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Environmental Plan A – Air Pollution and Fuel Use

20 July 2017

Most people will now be aware of the terms ‘Climate Change’ and ‘Global Warming’, and of the link to Carbon Dioxide (CO2) emissions from the burning of fuel. Many people will also have heard of the Volkswagen (VW) diesel “emissions scandal”, where VW cars are fitted with engine management software that ensures that when emissions testing is carried out the engines produce far lower emissions than when the vehicle is in normal daily use on the road. Only this week (July 19th 2017), Mercedes have also owned up to similar practice, issuing notices to owners of their diesel cars to bring them in for engine software modification.  Other car manufacturers have issued similar statements since the VW story emerged. There are now multi-million dollar lawsuits in progress on both sides of the Atlantic as a result of this. All over the world, air quality is increasingly seen as very important, so how did we get into the present impasse?

Beginning in around 1990, people were actively encouraged to purchase cars with diesel-engines because diesel fuel burns more efficiently than normal petrol, thereby emitting less carbon dioxide via the exhaust. In an international effort to reduce CO2 emissions many governments around the world sought to reduce these emissions by lowering the taxes on diesel fuel to encourage people to buy diesel cars. They have succeeded to the extent that just over half of all cars in the UK are now diesel-powered. However, the current problem arises from the fact that CO2 is not the only emission from diesel engines, they also emit a lot of tiny aerosol sized (1 micron down to I nanometre diameter) particles, which are too tiny to be visible and which are easily inhaled. These particles are of oxides of nitrogen and of carbon black (soot). Because they are so tiny, they do not quickly settle out, and can remain airborne for hours and days. It is these tiny particles that are the cause of current concern. Note that while cars with petrol engines emit more CO2 they do not produce the harmful oxides of nitrogen and carbon black that diesels do. In the meantime, manufacturers of petrol engines have made them considerably more efficient, further eroding the perceived advantage of diesels. So it is specifically diesel engine emissions that cause this problem.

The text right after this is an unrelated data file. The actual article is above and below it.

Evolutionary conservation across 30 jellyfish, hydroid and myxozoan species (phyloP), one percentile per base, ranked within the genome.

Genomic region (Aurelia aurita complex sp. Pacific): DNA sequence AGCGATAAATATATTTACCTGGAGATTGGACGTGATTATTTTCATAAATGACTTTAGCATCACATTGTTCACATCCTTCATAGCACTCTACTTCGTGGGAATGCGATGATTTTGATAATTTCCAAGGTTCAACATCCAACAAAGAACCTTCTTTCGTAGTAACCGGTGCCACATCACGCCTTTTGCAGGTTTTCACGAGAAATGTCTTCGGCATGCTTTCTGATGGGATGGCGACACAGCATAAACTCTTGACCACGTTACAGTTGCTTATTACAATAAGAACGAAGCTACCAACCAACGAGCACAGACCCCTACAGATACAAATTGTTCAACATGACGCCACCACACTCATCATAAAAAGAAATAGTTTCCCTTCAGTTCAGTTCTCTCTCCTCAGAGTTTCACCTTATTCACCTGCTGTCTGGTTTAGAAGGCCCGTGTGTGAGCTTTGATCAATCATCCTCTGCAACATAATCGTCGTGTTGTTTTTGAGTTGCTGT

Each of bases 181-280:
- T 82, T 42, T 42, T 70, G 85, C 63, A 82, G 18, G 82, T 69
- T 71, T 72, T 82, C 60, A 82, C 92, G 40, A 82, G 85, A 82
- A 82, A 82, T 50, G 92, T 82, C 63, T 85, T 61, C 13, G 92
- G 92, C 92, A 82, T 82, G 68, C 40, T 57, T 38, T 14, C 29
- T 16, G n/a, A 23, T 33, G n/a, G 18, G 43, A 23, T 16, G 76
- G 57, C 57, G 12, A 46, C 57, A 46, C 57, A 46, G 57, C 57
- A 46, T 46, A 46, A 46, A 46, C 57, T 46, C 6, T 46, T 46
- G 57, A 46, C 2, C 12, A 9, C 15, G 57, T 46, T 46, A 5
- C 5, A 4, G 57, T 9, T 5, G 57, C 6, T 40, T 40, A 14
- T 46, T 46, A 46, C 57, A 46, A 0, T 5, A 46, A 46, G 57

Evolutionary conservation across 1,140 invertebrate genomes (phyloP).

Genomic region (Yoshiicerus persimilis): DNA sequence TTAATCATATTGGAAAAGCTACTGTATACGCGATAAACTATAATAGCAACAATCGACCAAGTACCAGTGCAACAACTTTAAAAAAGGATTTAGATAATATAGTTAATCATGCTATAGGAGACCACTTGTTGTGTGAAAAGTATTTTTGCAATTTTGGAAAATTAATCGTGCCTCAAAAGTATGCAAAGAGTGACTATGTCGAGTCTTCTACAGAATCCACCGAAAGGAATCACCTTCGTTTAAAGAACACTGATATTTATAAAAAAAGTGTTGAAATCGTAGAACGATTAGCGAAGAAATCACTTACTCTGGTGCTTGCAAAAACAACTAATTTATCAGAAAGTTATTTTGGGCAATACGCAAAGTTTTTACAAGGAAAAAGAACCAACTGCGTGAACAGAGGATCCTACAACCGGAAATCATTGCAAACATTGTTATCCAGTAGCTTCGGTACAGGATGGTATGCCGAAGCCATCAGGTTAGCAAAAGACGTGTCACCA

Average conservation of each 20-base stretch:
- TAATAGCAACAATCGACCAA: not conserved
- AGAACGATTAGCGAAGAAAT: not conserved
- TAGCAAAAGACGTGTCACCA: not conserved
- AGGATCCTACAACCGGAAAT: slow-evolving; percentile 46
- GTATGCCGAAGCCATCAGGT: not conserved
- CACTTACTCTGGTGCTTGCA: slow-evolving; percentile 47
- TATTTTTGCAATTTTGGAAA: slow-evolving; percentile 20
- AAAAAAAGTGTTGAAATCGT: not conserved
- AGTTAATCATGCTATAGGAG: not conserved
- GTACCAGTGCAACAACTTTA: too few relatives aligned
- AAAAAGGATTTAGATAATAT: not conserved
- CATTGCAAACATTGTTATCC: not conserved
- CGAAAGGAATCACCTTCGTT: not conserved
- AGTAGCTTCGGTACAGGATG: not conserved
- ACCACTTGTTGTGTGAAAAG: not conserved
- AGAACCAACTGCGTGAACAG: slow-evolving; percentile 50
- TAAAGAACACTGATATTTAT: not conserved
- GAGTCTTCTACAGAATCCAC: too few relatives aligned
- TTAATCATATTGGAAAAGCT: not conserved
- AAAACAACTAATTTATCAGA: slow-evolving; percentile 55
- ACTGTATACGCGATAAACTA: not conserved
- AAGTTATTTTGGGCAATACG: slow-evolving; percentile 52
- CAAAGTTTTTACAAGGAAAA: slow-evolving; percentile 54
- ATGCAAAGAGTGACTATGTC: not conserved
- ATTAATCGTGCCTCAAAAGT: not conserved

These fine particles are known to exacerbate problems with asthma and can cause respiration difficulties, and also be a causal factor in heart attacks, strokes and lung cancer. There is special concern about the effects on young children who may be exposed to them, as diesel fumes are particularly harmful to babies and young children whose lungs and respiratory systems are still developing. Therefore a lot of diesel-powered vehicles outside school gates with engines running can very quickly cause a local pollution ‘hot spot’ where levels of particulates can reach way beyond what is deemed to be safe for humans, and especially children, to breathe. The air quality in many large cities falls well below ideal levels, and a good deal of this is attributed to diesel fumes.

What can we do?

  • If possible, walk your children to school
  • If you have a diesel car, and run children to school, do not leave the engine running while you drop them off.
  • If you have a diesel car, do not leave the engine running outside supermarkets, bus stations, rail stations or anywhere where you have to wait for any length of time.  
  • When you change your car, get one with a petrol-engine, or better still, a hybrid. These are becoming more available and affordable

John Sturges          j.sturges@leedsbeckett.ac.uk;

Julia Hyliger           julia.hyliger@hotmail.com;

 

 

 

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